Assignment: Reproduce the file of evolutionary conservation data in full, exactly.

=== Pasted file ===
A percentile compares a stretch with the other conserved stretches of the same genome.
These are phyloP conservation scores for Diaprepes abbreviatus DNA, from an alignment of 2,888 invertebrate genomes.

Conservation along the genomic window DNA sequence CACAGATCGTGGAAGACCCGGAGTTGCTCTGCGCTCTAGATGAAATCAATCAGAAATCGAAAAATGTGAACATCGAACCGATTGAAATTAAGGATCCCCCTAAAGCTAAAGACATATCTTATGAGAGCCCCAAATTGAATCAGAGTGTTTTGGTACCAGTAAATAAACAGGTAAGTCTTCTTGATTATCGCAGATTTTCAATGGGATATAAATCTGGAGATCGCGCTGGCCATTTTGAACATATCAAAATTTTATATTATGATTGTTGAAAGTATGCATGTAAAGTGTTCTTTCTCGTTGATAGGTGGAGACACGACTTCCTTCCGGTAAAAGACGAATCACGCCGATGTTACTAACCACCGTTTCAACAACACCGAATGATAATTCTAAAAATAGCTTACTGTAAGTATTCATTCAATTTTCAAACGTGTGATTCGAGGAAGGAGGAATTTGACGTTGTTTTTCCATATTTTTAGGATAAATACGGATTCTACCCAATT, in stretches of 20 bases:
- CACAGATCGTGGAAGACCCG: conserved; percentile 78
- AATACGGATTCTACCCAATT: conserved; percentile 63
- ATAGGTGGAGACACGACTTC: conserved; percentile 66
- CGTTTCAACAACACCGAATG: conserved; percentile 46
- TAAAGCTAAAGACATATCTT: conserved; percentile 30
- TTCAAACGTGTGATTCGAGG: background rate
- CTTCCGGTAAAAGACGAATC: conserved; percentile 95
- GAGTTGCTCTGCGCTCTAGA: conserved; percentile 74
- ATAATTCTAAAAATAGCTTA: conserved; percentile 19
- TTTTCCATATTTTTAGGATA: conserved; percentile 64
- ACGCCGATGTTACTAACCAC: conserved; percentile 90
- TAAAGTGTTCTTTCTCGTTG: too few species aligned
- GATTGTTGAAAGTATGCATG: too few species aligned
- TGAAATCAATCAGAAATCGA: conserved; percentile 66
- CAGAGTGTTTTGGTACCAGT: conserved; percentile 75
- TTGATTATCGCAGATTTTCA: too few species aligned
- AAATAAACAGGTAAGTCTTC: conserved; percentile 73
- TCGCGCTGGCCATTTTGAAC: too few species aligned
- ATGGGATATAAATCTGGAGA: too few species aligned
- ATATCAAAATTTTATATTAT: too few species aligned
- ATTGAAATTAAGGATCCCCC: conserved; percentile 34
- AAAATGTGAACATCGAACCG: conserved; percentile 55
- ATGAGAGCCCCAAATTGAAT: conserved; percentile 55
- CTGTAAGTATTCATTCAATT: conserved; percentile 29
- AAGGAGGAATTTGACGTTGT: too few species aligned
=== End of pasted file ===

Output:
A percentile compares a stretch with the other conserved stretches of the same genome.
These are phyloP conservation scores for Diaprepes abbreviatus DNA, from an alignment of 2,888 invertebrate genomes.

Conservation along the genomic window DNA sequence CACAGATCGTGGAAGACCCGGAGTTGCTCTGCGCTCTAGATGAAATCAATCAGAAATCGAAAAATGTGAACATCGAACCGATTGAAATTAAGGATCCCCCTAAAGCTAAAGACATATCTTATGAGAGCCCCAAATTGAATCAGAGTGTTTTGGTACCAGTAAATAAACAGGTAAGTCTTCTTGATTATCGCAGATTTTCAATGGGATATAAATCTGGAGATCGCGCTGGCCATTTTGAACATATCAAAATTTTATATTATGATTGTTGAAAGTATGCATGTAAAGTGTTCTTTCTCGTTGATAGGTGGAGACACGACTTCCTTCCGGTAAAAGACGAATCACGCCGATGTTACTAACCACCGTTTCAACAACACCGAATGATAATTCTAAAAATAGCTTACTGTAAGTATTCATTCAATTTTCAAACGTGTGATTCGAGGAAGGAGGAATTTGACGTTGTTTTTCCATATTTTTAGGATAAATACGGATTCTACCCAATT, in stretches of 20 bases:
- CACAGATCGTGGAAGACCCG: conserved; percentile 78
- AATACGGATTCTACCCAATT: conserved; percentile 63
- ATAGGTGGAGACACGACTTC: conserved; percentile 66
- CGTTTCAACAACACCGAATG: conserved; percentile 46
- TAAAGCTAAAGACATATCTT: conserved; percentile 30
- TTCAAACGTGTGATTCGAGG: background rate
- CTTCCGGTAAAAGACGAATC: conserved; percentile 95
- GAGTTGCTCTGCGCTCTAGA: conserved; percentile 74
- ATAATTCTAAAAATAGCTTA: conserved; percentile 19
- TTTTCCATATTTTTAGGATA: conserved; percentile 64
- ACGCCGATGTTACTAACCAC: conserved; percentile 90
- TAAAGTGTTCTTTCTCGTTG: too few species aligned
- GATTGTTGAAAGTATGCATG: too few species aligned
- TGAAATCAATCAGAAATCGA: conserved; percentile 66
- CAGAGTGTTTTGGTACCAGT: conserved; percentile 75
- TTGATTATCGCAGATTTTCA: too few species aligned
- AAATAAACAGGTAAGTCTTC: conserved; percentile 73
- TCGCGCTGGCCATTTTGAAC: too few species aligned
- ATGGGATATAAATCTGGAGA: too few species aligned
- ATATCAAAATTTTATATTAT: too few species aligned
- ATTGAAATTAAGGATCCCCC: conserved; percentile 34
- AAAATGTGAACATCGAACCG: conserved; percentile 55
- ATGAGAGCCCCAAATTGAAT: conserved; percentile 55
- CTGTAAGTATTCATTCAATT: conserved; percentile 29
- AAGGAGGAATTTGACGTTGT: too few species aligned